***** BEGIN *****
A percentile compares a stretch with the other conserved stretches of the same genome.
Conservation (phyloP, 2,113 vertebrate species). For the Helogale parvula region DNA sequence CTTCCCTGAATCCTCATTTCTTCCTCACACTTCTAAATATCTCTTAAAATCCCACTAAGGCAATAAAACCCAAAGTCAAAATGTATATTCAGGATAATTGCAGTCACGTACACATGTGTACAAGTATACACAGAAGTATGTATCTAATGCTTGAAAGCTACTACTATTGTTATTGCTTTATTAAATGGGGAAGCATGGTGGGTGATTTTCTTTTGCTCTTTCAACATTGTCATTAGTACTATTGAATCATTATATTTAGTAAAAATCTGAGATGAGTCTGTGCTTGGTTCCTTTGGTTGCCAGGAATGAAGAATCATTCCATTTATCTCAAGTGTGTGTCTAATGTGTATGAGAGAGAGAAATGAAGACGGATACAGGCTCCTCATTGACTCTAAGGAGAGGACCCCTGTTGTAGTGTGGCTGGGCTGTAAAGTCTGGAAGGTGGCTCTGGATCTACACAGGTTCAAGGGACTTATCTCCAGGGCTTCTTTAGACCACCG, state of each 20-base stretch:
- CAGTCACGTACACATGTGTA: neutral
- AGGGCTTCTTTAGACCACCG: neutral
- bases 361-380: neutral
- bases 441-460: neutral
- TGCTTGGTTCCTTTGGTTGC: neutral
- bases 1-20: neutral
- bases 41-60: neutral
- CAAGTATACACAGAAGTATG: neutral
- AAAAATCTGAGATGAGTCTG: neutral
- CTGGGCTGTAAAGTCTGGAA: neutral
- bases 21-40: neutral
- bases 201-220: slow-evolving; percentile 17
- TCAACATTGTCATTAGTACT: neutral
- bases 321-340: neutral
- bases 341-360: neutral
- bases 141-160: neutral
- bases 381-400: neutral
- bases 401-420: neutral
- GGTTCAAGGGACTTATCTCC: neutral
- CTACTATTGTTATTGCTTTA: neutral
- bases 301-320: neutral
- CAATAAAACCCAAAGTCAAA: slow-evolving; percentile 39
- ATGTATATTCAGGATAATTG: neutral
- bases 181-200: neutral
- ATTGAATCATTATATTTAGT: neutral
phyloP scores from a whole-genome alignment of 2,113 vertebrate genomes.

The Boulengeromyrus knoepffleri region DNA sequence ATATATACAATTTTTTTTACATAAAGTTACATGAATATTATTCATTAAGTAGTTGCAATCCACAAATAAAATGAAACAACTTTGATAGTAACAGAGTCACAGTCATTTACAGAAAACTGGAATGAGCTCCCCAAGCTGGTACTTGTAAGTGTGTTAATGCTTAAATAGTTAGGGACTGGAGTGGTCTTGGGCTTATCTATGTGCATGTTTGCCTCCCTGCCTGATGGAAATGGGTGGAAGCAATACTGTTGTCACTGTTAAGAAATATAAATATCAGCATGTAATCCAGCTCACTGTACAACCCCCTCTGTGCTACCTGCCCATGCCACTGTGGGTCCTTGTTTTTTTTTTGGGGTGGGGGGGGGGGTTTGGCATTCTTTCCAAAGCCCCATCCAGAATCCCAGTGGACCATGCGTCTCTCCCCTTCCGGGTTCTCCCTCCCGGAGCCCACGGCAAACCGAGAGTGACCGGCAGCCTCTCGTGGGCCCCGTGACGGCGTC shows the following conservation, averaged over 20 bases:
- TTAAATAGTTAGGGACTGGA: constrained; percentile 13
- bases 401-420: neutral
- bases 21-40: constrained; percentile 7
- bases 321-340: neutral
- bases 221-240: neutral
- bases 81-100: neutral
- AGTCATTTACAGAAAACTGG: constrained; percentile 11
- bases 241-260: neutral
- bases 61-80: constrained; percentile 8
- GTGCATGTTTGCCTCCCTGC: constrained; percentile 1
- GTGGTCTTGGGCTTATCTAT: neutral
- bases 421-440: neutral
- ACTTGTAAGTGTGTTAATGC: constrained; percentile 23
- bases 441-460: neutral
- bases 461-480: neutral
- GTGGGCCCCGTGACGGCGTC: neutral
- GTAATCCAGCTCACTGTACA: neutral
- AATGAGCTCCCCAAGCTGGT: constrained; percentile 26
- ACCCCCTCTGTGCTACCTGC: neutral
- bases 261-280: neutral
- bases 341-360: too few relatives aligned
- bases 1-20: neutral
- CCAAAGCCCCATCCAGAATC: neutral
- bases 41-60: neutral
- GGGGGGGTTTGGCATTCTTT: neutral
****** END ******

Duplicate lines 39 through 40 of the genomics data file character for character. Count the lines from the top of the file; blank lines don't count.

- GTGCATGTTTGCCTCCCTGC: constrained; percentile 1
- GTGGTCTTGGGCTTATCTAT: neutral